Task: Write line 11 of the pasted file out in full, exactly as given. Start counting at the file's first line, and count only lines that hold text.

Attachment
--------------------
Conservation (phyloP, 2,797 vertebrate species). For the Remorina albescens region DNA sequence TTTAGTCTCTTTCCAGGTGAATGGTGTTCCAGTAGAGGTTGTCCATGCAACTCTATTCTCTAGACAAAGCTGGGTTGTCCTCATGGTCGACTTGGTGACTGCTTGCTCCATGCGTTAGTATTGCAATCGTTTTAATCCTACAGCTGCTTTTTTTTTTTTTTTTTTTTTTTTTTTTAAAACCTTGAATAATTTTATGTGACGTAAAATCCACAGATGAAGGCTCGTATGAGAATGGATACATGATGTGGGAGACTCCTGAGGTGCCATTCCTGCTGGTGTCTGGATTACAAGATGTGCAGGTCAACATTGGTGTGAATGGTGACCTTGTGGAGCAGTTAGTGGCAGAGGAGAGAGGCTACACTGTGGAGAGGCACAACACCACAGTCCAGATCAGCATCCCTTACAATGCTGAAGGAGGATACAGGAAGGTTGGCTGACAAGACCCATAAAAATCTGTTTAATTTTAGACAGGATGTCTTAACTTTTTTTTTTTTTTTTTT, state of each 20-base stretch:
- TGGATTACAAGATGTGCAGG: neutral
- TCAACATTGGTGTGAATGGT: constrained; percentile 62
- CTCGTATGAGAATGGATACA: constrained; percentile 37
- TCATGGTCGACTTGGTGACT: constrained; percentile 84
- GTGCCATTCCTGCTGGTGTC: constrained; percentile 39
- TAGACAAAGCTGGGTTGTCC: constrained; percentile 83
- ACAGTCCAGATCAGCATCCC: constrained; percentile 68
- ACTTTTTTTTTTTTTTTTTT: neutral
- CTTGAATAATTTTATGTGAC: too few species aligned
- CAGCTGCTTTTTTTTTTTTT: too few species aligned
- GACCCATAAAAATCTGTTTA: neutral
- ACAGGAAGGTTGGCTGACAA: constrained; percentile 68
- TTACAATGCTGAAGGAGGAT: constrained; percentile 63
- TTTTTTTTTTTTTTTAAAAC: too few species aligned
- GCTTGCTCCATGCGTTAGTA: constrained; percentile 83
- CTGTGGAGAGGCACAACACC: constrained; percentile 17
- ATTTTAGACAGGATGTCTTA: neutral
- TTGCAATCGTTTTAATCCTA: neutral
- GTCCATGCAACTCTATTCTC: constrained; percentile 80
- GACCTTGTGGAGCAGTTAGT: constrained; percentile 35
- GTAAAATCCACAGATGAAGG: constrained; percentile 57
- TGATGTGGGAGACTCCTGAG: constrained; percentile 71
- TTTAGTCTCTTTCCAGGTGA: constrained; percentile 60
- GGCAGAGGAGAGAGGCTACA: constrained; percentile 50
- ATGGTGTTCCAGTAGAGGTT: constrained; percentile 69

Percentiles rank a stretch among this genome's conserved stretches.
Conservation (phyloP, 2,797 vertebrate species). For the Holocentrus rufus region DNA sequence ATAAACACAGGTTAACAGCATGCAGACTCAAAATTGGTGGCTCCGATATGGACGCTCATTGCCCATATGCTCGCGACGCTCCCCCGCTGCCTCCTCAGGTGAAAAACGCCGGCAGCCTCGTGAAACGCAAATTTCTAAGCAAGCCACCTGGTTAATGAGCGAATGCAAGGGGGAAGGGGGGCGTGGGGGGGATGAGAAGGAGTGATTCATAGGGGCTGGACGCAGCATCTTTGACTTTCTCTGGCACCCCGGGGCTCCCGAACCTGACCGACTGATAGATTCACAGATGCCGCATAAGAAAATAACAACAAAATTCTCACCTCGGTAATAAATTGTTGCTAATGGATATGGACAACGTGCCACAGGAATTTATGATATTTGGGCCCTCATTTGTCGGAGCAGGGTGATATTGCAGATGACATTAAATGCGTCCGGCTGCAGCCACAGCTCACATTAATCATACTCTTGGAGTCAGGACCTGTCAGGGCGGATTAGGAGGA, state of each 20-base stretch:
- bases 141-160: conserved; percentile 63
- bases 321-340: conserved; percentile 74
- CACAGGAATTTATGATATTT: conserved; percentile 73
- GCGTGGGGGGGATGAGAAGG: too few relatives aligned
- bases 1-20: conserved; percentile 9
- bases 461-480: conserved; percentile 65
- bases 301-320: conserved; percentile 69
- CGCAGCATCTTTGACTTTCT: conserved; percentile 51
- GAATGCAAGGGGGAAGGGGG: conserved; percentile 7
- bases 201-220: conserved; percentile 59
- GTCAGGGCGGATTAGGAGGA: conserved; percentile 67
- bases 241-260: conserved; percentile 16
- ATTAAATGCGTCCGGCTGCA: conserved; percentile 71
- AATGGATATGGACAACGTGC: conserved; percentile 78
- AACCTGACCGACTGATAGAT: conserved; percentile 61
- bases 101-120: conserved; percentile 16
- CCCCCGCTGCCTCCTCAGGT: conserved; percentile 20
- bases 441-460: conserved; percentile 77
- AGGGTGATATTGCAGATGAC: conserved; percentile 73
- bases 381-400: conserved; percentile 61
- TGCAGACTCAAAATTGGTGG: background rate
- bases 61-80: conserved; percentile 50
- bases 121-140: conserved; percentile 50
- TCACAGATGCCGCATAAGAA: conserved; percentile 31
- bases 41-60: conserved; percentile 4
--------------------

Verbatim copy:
- CAGCTGCTTTTTTTTTTTTT: too few species aligned